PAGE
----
Is there a local community bike shop where you live? Here in Calgary of all places (where oil money is flowing and a mustachian lifestyle is not seen favourably, particulary one that involves bicycles), we have an awesome little coop where, for a lifetime membership of $5, you can have access to a workshop, tools, old parts and bicycles, etc., and a great community spirit as a bonus, and help from knowledgeable volunteers who can give you great advice. I picked up an old 10 speed Beekay circa 70s for $20 (in perfect condition), stripped it down completely, removed all gears and useless moving parts (levers, cables, brakes -not the place to debate about whether one should have brakes or not, etc.), and transformed it into a single-speed fixie that I used summer or winter, sun, rain or snow. Equipped with a $30 wire basket mounted on the free bike rack I got from the coop, to which I can attach plastic tubs (from kitty litter boxes, thanks to a fellow mustachian who posted the instruction here) if I need to carry groceries, it is now my regular mode of transportation. Even without gears, I can still keep up with folks riding $1000 bikes with 50 gears, thanks to the great workout that fixie riders get for free...Total cost of my old fixie: $50. Cool factor: Priceless :)

masont

  • 5 O'Clock Shadow
  • *
  • Posts: 50
Re: Raleigh M50 Mountain Bike Conversion
« Reply #17 on: October 11, 2012, 12:23:50 PM »
Replacing the suspension forks with a non-suspension fork means that you'll need a suspension-adjusted fork if you want to keep the same geometry. Two new tires and a new suspension-adjusted fork will run you about $95 per bicycle, minimum. If you can't talk the guy down to $100 it's not worth it. I would probably not get into fork replacement as a beginner bicycle project; it's not hard but it could be frustrating for a neophyte.

As far as a new bike goes, I recommend buying used. There's a pretty large premium for buying a new bike (markups of over 150% are not uncommon) and there are plenty of bicycles available on the secondary market. I would look at touring bicycles from the early to mid-80's, which have comfortable geometry, attachment points for racks, mounting points for fenders (you will want these after getting caught in the rain the first time), and are designed for carrying heavy loads while keeping handling predictable. The mid-80's were a popular time for touring bicycles, which fell out of fashion later, so there's still plenty available on the secondary market.

I'd do some research and reading on Google (also sheldonbrown.com) and make a list of touring bicycle models from that time period. Then I'd go to local flea markets, garage/yard sales, scour Craig's List and you'll find people selling (and underpricing) dusty bicycles that often need little more than new inner tubes, cleaning and lubrication. Make sure the bicycle fits above all else! Bring a magnet and check to see if the frame is steel -- steel is a lot more capable of recovering from abuse than aluminum, and it's a smoother, more forgiving ride. Then look for obvious issues like dents, frame rust, or signs of significant physical damage. Look for play or creaking in the bottom bracket or headset next. Look for damaged or worn teeth (which look like shark fins) on the chainrings. Look for dysfunctional shifters and brake levers. Look for missing or broken spokes, wheels that are out of round or wobble when spun, wheels which have hubs that are loose when moving the wheel perpendicular to the axle. For every minor issue that you can find (even broken bar tape), point that out to the seller and argue for a lower price. See if the seller will throw in a pump, lights, fenders, any accessories too since those will be useless if the seller is getting rid of all their bicycles.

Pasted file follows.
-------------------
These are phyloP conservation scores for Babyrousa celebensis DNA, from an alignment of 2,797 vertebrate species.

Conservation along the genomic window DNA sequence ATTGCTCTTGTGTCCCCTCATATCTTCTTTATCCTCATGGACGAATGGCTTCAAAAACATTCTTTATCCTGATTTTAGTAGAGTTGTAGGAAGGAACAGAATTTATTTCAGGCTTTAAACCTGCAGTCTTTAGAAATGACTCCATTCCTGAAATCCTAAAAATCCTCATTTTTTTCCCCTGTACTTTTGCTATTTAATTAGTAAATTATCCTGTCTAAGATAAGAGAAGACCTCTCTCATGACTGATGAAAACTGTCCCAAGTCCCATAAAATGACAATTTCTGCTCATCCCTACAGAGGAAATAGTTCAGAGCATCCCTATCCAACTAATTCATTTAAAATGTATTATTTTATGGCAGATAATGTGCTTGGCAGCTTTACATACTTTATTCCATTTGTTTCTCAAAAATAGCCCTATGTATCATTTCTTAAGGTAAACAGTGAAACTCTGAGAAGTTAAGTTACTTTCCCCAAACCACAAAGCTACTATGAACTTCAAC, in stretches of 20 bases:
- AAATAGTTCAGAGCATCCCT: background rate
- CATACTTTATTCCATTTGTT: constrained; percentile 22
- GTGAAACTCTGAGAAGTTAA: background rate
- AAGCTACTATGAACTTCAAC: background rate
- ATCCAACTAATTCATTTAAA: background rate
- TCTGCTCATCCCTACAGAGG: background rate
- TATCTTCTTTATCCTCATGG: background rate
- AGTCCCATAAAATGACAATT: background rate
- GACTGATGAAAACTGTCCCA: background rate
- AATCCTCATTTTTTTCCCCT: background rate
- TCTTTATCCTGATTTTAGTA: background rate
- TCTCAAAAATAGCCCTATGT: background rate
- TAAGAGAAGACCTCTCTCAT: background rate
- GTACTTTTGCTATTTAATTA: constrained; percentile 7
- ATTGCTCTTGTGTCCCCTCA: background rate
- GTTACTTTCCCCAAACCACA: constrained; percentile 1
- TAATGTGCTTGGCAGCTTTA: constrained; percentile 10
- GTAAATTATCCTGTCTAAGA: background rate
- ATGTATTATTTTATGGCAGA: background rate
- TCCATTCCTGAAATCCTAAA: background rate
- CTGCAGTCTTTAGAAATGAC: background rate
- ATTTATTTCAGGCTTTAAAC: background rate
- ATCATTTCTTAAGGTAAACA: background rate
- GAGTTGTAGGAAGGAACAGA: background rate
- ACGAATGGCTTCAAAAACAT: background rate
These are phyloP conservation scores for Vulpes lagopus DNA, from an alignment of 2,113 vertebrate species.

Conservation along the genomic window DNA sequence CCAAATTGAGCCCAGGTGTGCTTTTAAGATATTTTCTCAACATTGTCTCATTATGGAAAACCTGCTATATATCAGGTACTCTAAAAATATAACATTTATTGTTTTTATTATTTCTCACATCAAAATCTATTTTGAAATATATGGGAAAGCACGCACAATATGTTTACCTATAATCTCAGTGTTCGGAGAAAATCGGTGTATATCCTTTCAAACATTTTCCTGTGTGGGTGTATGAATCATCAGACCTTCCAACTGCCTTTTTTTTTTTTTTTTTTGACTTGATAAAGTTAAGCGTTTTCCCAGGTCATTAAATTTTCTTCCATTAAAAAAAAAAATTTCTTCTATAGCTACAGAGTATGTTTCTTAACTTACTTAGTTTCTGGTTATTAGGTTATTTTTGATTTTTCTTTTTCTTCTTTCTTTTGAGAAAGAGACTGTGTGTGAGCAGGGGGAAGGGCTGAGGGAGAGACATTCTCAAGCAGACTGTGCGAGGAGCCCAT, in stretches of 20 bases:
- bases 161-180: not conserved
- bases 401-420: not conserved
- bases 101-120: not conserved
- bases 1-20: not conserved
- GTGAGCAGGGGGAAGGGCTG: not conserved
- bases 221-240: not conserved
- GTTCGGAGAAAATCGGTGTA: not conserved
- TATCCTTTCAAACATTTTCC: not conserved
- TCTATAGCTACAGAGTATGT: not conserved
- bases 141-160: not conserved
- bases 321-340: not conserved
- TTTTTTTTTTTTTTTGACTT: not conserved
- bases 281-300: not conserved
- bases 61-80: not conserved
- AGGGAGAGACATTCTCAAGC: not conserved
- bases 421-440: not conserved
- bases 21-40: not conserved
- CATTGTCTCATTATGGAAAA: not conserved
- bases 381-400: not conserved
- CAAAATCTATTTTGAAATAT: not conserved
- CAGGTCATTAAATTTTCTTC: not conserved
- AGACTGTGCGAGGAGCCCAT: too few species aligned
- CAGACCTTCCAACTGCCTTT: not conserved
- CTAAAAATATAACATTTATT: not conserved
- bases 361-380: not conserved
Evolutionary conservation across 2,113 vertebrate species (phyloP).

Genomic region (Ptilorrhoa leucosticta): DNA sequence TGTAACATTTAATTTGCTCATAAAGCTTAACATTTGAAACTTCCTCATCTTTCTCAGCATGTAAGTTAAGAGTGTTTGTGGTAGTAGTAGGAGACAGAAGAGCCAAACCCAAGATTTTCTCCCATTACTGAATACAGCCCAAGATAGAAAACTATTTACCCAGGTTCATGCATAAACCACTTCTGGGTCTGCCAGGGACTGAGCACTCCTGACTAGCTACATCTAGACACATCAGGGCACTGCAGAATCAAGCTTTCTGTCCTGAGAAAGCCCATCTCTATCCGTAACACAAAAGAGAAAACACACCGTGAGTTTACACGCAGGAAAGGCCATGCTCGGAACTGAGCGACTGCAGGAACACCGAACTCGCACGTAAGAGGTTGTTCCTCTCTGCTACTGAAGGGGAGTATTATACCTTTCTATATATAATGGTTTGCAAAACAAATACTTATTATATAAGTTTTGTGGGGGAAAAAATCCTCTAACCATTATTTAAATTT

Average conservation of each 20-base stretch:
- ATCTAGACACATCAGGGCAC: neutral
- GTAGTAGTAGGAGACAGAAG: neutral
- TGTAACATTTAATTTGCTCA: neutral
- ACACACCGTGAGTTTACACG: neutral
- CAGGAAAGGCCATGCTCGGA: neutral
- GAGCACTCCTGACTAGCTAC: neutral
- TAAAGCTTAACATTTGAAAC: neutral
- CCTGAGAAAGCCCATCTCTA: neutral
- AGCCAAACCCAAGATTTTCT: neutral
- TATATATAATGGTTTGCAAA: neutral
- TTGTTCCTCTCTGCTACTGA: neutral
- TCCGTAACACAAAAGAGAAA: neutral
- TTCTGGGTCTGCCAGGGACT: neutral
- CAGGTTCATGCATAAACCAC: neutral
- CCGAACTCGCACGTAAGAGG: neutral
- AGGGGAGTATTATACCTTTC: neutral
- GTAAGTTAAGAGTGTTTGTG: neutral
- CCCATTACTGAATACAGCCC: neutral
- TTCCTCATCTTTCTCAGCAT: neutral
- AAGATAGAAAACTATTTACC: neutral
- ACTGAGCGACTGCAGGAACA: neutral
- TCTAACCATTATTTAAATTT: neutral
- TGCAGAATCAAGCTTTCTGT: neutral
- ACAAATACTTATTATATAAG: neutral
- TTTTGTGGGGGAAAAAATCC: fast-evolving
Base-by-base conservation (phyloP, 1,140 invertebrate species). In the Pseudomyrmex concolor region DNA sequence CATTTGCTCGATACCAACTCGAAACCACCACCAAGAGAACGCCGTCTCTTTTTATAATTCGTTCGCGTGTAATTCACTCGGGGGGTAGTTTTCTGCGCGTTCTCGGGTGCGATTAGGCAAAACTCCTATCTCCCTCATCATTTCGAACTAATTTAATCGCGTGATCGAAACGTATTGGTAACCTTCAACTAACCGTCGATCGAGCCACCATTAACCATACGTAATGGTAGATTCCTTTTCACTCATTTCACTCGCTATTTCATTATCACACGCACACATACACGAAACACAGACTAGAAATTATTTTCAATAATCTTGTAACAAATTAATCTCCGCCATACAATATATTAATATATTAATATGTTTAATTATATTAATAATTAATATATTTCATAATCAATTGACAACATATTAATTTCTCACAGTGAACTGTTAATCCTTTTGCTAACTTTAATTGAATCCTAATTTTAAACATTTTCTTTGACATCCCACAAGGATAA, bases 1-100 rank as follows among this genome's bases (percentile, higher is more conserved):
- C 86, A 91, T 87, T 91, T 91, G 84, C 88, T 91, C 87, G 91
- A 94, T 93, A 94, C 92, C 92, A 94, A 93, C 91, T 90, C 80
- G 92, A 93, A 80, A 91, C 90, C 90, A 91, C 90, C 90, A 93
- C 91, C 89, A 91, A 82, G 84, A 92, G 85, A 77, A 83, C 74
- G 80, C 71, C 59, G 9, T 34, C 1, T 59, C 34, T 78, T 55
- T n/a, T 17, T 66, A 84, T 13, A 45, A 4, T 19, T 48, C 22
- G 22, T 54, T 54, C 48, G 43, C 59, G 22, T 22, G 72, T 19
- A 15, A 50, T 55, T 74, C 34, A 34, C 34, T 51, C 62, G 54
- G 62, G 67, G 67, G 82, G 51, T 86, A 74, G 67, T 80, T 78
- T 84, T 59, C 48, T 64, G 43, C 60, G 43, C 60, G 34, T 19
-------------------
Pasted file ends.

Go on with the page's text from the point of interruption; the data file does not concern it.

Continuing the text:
Good luck!

This is mostly good advice, but the markup in the bicycle industry isn't near 150%.  Best case scenario, the shop I work at gets 40%.  By the time we close out what's left over at the end of the year, we probably average 30-35%.  When we close a bike out, we're selling it at roughly what we paid for it. 

You can get a brand new name brand commuter bike from a shop at full price for $400 or so.  By the time you buy a fork, tires, and pay someone to put the fork on (as you do not have the proper tools or the know how) you're going to be at close to $300 for those bikes, and that's assuming the guy will accept half of what he's asking for them. 

I like buying used, but buying these bikes seems like a bad idea.